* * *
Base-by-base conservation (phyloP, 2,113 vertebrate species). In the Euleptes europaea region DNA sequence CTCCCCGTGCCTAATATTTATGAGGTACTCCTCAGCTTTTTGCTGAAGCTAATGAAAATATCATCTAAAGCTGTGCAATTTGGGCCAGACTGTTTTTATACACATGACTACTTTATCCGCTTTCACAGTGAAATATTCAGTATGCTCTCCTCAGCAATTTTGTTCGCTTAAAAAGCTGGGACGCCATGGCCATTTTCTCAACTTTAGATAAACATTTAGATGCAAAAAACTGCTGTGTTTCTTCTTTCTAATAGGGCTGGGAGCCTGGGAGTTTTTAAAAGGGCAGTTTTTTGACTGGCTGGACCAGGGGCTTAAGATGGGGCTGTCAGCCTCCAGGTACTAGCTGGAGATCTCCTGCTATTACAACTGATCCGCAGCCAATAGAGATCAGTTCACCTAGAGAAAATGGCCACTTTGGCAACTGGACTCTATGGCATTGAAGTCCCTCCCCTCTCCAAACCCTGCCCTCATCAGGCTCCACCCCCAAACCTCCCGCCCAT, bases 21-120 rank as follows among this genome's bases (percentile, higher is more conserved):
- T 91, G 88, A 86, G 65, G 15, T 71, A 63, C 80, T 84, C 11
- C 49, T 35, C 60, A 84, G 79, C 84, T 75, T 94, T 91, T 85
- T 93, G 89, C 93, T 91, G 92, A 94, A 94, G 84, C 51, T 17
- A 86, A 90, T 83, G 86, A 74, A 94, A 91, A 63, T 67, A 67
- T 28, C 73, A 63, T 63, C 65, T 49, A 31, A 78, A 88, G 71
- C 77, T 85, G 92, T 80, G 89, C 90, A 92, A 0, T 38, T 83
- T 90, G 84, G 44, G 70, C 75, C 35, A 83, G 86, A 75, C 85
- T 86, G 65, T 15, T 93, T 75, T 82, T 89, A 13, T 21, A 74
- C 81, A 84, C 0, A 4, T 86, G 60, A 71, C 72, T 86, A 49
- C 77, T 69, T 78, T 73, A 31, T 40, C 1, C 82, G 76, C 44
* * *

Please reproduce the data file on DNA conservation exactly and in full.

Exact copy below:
Base-by-base conservation (phyloP, 2,113 vertebrate species). In the Euleptes europaea region DNA sequence CTCCCCGTGCCTAATATTTATGAGGTACTCCTCAGCTTTTTGCTGAAGCTAATGAAAATATCATCTAAAGCTGTGCAATTTGGGCCAGACTGTTTTTATACACATGACTACTTTATCCGCTTTCACAGTGAAATATTCAGTATGCTCTCCTCAGCAATTTTGTTCGCTTAAAAAGCTGGGACGCCATGGCCATTTTCTCAACTTTAGATAAACATTTAGATGCAAAAAACTGCTGTGTTTCTTCTTTCTAATAGGGCTGGGAGCCTGGGAGTTTTTAAAAGGGCAGTTTTTTGACTGGCTGGACCAGGGGCTTAAGATGGGGCTGTCAGCCTCCAGGTACTAGCTGGAGATCTCCTGCTATTACAACTGATCCGCAGCCAATAGAGATCAGTTCACCTAGAGAAAATGGCCACTTTGGCAACTGGACTCTATGGCATTGAAGTCCCTCCCCTCTCCAAACCCTGCCCTCATCAGGCTCCACCCCCAAACCTCCCGCCCAT, bases 21-120 rank as follows among this genome's bases (percentile, higher is more conserved):
- T 91, G 88, A 86, G 65, G 15, T 71, A 63, C 80, T 84, C 11
- C 49, T 35, C 60, A 84, G 79, C 84, T 75, T 94, T 91, T 85
- T 93, G 89, C 93, T 91, G 92, A 94, A 94, G 84, C 51, T 17
- A 86, A 90, T 83, G 86, A 74, A 94, A 91, A 63, T 67, A 67
- T 28, C 73, A 63, T 63, C 65, T 49, A 31, A 78, A 88, G 71
- C 77, T 85, G 92, T 80, G 89, C 90, A 92, A 0, T 38, T 83
- T 90, G 84, G 44, G 70, C 75, C 35, A 83, G 86, A 75, C 85
- T 86, G 65, T 15, T 93, T 75, T 82, T 89, A 13, T 21, A 74
- C 81, A 84, C 0, A 4, T 86, G 60, A 71, C 72, T 86, A 49
- C 77, T 69, T 78, T 73, A 31, T 40, C 1, C 82, G 76, C 44